Today, Lake Powell’s vastness is diminishing with water levels falling under 45 percent capacity. The conditions at Lake Powell are beginning to look similar to Lake Mead, the world’s largest reservoir, which sits 180 miles downriver and is also drying up at a shocking pace.
Lake Powell’s “Bathtub ring” now appears 100 feet above boaters
Water levels at Glen Canyon dam have fallen more than 100 feet. The shoreline of Lake Powell now shows a deepening “bathtub ring” – a natural phenomenon that shows how high water levels used to be. This “bathtub ring” now shows in the sandstone walls of the canyon some 100 feet above today’s boaters who must now navigate around emerging islands and mud bogs. Continue reading
What happens in Vegas, stays in Vegas… apart from the water. As the following interactive chart from ProPublica shows, water usage in the greater Las Vegas region has more than doubled in the last 40 years and with the drought conditions, every reservoir is near record lows. Welcome To Las Vegas (while water supplies last).
Vegas Water History
1905 The Las Vegas Land and Water Company is formed to build and operate groundwater wells which the city then depended on for decades.
1922 The seven basin states sign the Colorado River Compact, estimating the river’s annual supply at 18 million acre-feet of water and dividing 15 million acre-feet between the northern and southern states. The river would eventually prove to flow with just 14.8 million acre-feet a year. Continue reading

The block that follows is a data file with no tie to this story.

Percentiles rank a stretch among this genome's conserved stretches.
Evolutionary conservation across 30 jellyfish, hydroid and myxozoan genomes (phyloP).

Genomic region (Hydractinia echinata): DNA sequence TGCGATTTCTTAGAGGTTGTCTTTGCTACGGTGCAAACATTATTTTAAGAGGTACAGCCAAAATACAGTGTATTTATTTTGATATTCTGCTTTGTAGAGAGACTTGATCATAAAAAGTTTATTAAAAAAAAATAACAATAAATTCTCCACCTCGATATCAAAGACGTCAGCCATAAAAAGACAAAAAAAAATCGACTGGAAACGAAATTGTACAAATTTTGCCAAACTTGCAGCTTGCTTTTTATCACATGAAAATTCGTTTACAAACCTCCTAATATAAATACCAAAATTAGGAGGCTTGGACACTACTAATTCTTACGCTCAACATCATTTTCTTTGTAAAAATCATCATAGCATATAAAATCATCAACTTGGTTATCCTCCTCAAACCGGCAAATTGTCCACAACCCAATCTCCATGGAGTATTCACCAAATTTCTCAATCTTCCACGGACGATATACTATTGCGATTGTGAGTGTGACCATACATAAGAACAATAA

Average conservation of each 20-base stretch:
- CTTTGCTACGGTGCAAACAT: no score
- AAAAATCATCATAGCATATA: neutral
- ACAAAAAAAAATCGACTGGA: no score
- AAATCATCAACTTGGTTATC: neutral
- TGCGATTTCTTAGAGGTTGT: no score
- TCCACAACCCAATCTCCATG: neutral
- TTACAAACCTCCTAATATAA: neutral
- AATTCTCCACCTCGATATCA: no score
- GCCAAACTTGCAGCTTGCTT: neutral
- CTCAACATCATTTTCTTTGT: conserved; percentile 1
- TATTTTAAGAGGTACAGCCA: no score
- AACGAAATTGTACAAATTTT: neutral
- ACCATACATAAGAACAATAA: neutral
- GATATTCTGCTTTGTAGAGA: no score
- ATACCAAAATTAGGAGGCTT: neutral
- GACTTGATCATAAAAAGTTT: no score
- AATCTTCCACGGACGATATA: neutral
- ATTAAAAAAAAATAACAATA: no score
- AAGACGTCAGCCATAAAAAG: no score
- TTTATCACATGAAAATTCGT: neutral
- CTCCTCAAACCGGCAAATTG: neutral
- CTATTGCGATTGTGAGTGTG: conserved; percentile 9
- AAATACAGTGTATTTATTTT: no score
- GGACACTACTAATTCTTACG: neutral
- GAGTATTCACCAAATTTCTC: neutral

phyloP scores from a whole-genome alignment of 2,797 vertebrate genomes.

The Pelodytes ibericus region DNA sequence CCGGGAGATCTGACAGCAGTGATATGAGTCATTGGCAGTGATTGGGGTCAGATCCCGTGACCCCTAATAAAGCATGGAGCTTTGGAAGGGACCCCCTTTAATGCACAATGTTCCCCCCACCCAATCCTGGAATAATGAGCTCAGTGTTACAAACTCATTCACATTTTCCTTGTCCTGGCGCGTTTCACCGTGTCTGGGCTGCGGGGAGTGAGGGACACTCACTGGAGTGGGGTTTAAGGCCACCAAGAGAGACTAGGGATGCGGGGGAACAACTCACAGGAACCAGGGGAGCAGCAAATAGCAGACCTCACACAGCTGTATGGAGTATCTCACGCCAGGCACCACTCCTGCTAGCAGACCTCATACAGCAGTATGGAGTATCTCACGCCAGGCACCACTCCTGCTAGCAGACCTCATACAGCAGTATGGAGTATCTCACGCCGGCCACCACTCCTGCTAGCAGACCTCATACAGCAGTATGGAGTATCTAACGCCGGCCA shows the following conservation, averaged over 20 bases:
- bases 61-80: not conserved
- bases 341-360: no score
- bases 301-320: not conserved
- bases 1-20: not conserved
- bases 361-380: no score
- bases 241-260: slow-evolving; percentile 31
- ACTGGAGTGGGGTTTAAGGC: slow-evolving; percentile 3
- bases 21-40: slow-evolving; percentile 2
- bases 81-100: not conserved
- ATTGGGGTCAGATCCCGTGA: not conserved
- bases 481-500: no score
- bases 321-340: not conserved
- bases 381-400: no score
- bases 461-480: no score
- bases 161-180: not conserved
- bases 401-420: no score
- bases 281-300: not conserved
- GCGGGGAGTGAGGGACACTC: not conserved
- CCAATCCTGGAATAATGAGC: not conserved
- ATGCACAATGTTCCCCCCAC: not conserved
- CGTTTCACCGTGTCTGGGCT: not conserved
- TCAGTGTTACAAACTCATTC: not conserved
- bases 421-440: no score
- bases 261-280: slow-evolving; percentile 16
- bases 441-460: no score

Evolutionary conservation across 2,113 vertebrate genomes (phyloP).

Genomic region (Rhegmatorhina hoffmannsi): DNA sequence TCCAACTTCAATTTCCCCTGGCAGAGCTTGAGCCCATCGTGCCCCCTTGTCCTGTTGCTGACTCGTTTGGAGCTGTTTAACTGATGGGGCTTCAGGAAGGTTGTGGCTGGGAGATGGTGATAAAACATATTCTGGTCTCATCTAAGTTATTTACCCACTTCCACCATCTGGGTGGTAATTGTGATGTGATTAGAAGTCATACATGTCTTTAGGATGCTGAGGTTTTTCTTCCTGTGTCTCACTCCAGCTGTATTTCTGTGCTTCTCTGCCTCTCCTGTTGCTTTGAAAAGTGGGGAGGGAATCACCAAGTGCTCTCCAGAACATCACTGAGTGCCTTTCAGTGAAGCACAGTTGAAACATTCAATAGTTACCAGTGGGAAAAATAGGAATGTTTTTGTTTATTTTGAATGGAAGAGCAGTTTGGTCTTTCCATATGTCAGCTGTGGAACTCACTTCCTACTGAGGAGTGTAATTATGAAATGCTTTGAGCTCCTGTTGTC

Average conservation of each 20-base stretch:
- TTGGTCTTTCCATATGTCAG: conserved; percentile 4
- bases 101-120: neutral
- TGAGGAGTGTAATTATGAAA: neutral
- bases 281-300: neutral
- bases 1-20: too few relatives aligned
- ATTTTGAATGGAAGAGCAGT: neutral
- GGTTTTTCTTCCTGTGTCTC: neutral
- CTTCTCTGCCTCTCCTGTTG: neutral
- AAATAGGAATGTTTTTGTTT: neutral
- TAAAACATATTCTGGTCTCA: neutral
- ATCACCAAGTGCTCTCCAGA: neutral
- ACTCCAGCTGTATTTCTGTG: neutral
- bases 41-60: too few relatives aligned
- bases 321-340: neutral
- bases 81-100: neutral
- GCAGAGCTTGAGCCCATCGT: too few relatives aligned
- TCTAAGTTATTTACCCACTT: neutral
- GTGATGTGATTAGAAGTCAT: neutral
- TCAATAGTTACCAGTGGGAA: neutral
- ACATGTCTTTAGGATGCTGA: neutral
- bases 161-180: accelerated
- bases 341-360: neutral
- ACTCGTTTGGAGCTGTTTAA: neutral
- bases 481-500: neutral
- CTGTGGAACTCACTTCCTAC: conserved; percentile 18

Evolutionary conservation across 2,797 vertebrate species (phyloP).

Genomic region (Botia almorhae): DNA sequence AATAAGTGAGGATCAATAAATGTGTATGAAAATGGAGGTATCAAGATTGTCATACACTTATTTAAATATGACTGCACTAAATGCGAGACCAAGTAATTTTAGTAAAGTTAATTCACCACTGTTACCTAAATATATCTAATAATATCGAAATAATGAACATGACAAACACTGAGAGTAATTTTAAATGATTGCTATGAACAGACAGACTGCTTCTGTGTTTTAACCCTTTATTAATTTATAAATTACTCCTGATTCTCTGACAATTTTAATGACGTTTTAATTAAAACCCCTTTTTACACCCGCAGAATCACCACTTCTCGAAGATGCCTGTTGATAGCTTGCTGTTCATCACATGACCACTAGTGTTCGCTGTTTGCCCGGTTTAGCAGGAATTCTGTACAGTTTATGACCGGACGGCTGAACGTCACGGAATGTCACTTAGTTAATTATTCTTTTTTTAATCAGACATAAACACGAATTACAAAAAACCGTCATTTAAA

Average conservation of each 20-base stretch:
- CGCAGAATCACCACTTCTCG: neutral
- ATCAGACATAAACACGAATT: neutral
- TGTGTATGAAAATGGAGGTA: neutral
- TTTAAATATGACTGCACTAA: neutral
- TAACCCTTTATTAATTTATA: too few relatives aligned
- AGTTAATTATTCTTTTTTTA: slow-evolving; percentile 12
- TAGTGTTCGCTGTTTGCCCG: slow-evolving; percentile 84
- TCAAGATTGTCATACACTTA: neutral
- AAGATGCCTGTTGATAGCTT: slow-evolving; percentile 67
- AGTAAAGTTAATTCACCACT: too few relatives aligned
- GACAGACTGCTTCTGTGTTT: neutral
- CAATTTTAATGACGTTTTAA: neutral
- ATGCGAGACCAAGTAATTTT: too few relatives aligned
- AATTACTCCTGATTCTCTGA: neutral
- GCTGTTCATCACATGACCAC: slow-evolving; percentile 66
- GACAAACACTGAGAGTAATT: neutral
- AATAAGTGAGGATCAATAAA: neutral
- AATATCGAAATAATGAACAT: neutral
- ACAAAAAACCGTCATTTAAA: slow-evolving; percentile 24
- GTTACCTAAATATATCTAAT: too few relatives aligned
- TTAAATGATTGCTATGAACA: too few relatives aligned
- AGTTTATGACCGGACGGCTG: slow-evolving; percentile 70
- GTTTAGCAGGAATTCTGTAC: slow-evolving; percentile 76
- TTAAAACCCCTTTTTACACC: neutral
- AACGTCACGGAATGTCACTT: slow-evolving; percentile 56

Shasta Dam, looming more than 600 feet tall and gatekeeper of the largest man-made lake in California, was designed to perform two crucial functions: Store water and generate power.
And for decades, the massive concrete structure has channeled water to cities and farms while generating up to 710 megawatts of hydropower, enough to provide electricity for more than 532,000 homes.
But amid four years of drought, the reservoir is drained to 50% of capacity, cutting the dam’s power production by about a third, according to federal reclamation officials. Continue reading